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How would I go a about modifying this(How to set caret(cursor) position in contenteditable element (div)?) so it accepts a number index and element and sets the cursor position to that index?

For example: If I had the paragraph:

<p contenteditable="true">This is a paragraph.</p>

And I called:

setCaret($(this).get(0), 3)

The cursor would move to index 3 like so:

Thi|s is a paragraph.

I have this but with no luck:

function setCaret(contentEditableElement, index)
{
    var range,selection;
    if(document.createRange)//Firefox, Chrome, Opera, Safari, IE 9+
    {
        range = document.createRange();//Create a range (a range is a like the selection but invisible)
        range.setStart(contentEditableElement,index);
        range.collapse(true);
        selection = window.getSelection();//get the selection object (allows you to change selection)
        selection.removeAllRanges();//remove any selections already made
        selection.addRange(range);//make the range you have just created the visible selection
    }
    else if(document.selection)//IE 8 and lower
    { 
        range = document.body.createTextRange();//Create a range (a range is a like the selection but invisible)
        range.moveToElementText(contentEditableElement);//Select the entire contents of the element with the range
        range.collapse(false);//collapse the range to the end point. false means collapse to end rather than the start
        range.select();//Select the range (make it the visible selection
    }
}

http://jsfiddle.net/BanQU/4/

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3 Answers 3

up vote 7 down vote accepted

Here's an answer adapted from Persisting the changes of range objects after selection in HTML. Bear in mind that this is less than perfect in several ways (as is MaxArt's, which uses the same approach): firstly, only text nodes are taken into account, meaning that line breaks implied by <br> and block elements are not included in the index; secondly, all text nodes are considered, even those inside elements that are hidden by CSS or inside <script> elements; thirdly, consecutive white space characters that are collapsed on the page are all included in the index; finally, IE <= 8's rules are different again because it uses a different mechanism.

var setSelectionByCharacterOffsets = null;

if (window.getSelection && document.createRange) {
    setSelectionByCharacterOffsets = function(containerEl, start, end) {
        var charIndex = 0, range = document.createRange();
        range.setStart(containerEl, 0);
        range.collapse(true);
        var nodeStack = [containerEl], node, foundStart = false, stop = false;

        while (!stop && (node = nodeStack.pop())) {
            if (node.nodeType == 3) {
                var nextCharIndex = charIndex + node.length;
                if (!foundStart && start >= charIndex && start <= nextCharIndex) {
                    range.setStart(node, start - charIndex);
                    foundStart = true;
                }
                if (foundStart && end >= charIndex && end <= nextCharIndex) {
                    range.setEnd(node, end - charIndex);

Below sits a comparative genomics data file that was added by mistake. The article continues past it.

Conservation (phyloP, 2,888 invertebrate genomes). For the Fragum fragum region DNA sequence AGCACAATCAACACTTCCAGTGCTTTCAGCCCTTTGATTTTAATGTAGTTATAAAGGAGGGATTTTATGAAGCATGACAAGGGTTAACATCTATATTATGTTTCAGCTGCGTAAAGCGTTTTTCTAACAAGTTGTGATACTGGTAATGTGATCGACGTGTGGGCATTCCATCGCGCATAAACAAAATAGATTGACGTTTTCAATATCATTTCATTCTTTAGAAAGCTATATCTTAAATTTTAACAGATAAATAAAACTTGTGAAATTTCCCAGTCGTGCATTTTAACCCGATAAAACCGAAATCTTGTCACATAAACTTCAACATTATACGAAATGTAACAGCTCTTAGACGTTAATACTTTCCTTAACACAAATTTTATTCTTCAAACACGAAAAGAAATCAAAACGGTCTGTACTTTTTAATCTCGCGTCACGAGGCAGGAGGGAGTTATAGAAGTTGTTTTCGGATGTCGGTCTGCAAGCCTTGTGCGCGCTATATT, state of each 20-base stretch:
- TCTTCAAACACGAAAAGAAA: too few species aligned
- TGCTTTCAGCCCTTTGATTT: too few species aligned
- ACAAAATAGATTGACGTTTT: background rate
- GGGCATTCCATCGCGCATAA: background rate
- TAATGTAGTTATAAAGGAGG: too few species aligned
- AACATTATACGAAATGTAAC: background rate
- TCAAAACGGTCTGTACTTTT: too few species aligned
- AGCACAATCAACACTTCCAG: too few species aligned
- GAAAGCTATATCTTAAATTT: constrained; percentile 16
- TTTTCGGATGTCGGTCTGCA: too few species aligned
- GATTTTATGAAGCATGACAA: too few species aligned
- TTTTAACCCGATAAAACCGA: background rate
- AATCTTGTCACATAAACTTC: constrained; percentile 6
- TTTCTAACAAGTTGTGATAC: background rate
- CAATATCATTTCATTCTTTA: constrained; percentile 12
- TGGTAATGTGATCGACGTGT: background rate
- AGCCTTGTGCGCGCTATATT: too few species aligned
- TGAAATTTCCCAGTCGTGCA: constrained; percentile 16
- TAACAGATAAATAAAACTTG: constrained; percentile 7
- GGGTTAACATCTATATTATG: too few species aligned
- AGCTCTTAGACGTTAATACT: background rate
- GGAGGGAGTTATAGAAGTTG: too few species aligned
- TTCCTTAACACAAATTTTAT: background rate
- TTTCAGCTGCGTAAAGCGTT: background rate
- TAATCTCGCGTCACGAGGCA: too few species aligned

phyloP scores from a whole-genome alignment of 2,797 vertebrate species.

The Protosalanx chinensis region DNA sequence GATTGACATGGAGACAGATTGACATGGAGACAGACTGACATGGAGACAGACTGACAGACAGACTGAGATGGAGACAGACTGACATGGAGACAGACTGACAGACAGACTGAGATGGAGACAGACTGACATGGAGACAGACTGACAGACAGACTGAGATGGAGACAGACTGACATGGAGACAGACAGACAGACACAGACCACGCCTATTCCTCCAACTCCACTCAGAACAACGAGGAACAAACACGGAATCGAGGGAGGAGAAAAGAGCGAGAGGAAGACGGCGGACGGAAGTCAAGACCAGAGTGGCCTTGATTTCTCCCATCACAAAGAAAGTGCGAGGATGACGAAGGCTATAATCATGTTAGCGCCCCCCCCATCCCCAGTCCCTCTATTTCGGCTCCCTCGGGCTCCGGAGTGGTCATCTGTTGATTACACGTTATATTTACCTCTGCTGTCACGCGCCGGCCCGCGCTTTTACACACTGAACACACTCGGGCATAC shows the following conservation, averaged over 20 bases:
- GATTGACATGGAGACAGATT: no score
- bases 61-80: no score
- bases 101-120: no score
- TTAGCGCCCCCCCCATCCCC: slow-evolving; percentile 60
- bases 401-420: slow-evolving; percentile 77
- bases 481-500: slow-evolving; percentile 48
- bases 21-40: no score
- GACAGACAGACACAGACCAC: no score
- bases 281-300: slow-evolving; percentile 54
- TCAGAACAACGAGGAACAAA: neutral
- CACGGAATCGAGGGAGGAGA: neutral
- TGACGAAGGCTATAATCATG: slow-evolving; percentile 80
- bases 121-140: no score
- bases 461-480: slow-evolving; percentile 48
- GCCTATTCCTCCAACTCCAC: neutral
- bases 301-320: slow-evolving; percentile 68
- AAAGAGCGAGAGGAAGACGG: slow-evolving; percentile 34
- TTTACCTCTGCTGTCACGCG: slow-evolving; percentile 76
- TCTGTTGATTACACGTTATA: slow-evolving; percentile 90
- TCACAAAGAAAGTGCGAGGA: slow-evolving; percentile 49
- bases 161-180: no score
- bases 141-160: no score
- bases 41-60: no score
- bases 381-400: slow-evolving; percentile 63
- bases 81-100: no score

stop = true;
                }
                charIndex = nextCharIndex;
            } else {
                var i = node.childNodes.length;
                while (i--) {
                    nodeStack.push(node.childNodes[i]);
                }
            }
        }

        var sel = window.getSelection();
        sel.removeAllRanges();
        sel.addRange(range);
    }
} else if (document.selection) {
    setSelectionByCharacterOffsets = function(containerEl, start, end) {
        var textRange = document.body.createTextRange();
        textRange.moveToElementText(containerEl);
        textRange.collapse(true);
        textRange.moveEnd("character", end);
        textRange.moveStart("character", start);
        textRange.select();
    };
}
share|improve this answer
    
I see you've implemented an iterative tree traversal routine. But AFAIK those browsers that support getSelection support document.createTreeWalker too, which is faster. So we should go for rit. –  MaxArt Apr 19 '13 at 9:05
    
@MaxArt: Yes, I've never come across a browser that supports Range but not TreeWalker (both being from DOM Level 2, that makes sense). I improved those tests and made a jsPerf that suggests you're right about speed, in most browsers. jsperf.com/text-node-traversal –  Tim Down Apr 19 '13 at 10:04
    
I'm actually surprised that TreeWalker is slower in Chrome :| But anyway it saves a bunch of code pain... –  MaxArt Apr 19 '13 at 10:14
    
When substituting the code above (jsfiddle.net/zQUhV/20) with your code (jsfiddle.net/zQUhV/21) it doesn't seem to work. Note: the jsfiddle code is built to traverse between the last 2 paragraphs using the arrow keys. It works in the first link but not the second, however the first link breaks when index and text length are equal, setCaret(prev.get(0), prev.text().length) –  Ryan King Apr 25 '13 at 7:38
1  
@RyanKing: You have a syntax error in the jsFiddle (? instead of {). jsfiddle.net/zQUhV/22 –  Tim Down Apr 25 '13 at 9:11

range.setStart and range.setEnd can be used on text nodes, not element nodes. Or else they will raise a DOM Exception. So what you have to do is

range.setStart(contentEditableElement.firstChild, index);

I don't get what you did for IE8 and lower. Where did you mean to use index?

Overall, your code fails if the content of the nodes is more than a single text node. It may happen for nodes with isContentEditable === true, since the user can paste text from Word or other places, or create a new line and so on.

Here's an adaptation of what I did in my framework:

var setSelectionRange = function(element, start, end) {
    var rng = document.createRange(),
        sel = getSelection(),
        n, o = 0,
        tw = document.createTreeWalker(element, NodeFilter.SHOW_TEXT, null, null);